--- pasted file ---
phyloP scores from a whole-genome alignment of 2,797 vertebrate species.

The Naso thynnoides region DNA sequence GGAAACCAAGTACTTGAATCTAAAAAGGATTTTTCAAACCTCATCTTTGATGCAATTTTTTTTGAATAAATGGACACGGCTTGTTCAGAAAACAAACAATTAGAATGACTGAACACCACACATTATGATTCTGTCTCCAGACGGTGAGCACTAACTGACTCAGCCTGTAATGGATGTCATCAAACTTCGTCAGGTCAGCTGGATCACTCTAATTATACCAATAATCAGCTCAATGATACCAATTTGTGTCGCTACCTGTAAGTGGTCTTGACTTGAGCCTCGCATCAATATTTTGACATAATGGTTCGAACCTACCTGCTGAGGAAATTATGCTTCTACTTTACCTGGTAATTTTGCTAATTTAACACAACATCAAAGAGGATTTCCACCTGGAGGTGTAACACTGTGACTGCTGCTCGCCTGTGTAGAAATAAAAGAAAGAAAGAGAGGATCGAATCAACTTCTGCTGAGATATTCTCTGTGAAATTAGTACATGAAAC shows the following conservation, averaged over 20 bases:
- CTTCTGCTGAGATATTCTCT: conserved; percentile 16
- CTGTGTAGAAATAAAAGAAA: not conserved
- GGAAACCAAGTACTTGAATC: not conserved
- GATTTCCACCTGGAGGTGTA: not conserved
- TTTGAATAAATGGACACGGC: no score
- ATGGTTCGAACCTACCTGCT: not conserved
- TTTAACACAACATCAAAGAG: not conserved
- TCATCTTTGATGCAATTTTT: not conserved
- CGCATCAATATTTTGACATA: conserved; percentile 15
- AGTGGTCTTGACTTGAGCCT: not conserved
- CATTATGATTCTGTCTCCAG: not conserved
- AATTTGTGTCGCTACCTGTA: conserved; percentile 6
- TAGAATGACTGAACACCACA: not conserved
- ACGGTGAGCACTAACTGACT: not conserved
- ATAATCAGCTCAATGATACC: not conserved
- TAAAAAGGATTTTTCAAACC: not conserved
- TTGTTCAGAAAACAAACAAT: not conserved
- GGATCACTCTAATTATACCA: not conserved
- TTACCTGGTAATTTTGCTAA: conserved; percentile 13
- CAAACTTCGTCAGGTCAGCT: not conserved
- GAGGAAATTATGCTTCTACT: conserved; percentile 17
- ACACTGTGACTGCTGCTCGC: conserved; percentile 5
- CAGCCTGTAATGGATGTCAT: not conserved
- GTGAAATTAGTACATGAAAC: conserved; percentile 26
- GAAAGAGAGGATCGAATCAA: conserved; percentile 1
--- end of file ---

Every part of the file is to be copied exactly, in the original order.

phyloP scores from a whole-genome alignment of 2,797 vertebrate species.

The Naso thynnoides region DNA sequence GGAAACCAAGTACTTGAATCTAAAAAGGATTTTTCAAACCTCATCTTTGATGCAATTTTTTTTGAATAAATGGACACGGCTTGTTCAGAAAACAAACAATTAGAATGACTGAACACCACACATTATGATTCTGTCTCCAGACGGTGAGCACTAACTGACTCAGCCTGTAATGGATGTCATCAAACTTCGTCAGGTCAGCTGGATCACTCTAATTATACCAATAATCAGCTCAATGATACCAATTTGTGTCGCTACCTGTAAGTGGTCTTGACTTGAGCCTCGCATCAATATTTTGACATAATGGTTCGAACCTACCTGCTGAGGAAATTATGCTTCTACTTTACCTGGTAATTTTGCTAATTTAACACAACATCAAAGAGGATTTCCACCTGGAGGTGTAACACTGTGACTGCTGCTCGCCTGTGTAGAAATAAAAGAAAGAAAGAGAGGATCGAATCAACTTCTGCTGAGATATTCTCTGTGAAATTAGTACATGAAAC shows the following conservation, averaged over 20 bases:
- CTTCTGCTGAGATATTCTCT: conserved; percentile 16
- CTGTGTAGAAATAAAAGAAA: not conserved
- GGAAACCAAGTACTTGAATC: not conserved
- GATTTCCACCTGGAGGTGTA: not conserved
- TTTGAATAAATGGACACGGC: no score
- ATGGTTCGAACCTACCTGCT: not conserved
- TTTAACACAACATCAAAGAG: not conserved
- TCATCTTTGATGCAATTTTT: not conserved
- CGCATCAATATTTTGACATA: conserved; percentile 15
- AGTGGTCTTGACTTGAGCCT: not conserved
- CATTATGATTCTGTCTCCAG: not conserved
- AATTTGTGTCGCTACCTGTA: conserved; percentile 6
- TAGAATGACTGAACACCACA: not conserved
- ACGGTGAGCACTAACTGACT: not conserved
- ATAATCAGCTCAATGATACC: not conserved
- TAAAAAGGATTTTTCAAACC: not conserved
- TTGTTCAGAAAACAAACAAT: not conserved
- GGATCACTCTAATTATACCA: not conserved
- TTACCTGGTAATTTTGCTAA: conserved; percentile 13
- CAAACTTCGTCAGGTCAGCT: not conserved
- GAGGAAATTATGCTTCTACT: conserved; percentile 17
- ACACTGTGACTGCTGCTCGC: conserved; percentile 5
- CAGCCTGTAATGGATGTCAT: not conserved
- GTGAAATTAGTACATGAAAC: conserved; percentile 26
- GAAAGAGAGGATCGAATCAA: conserved; percentile 1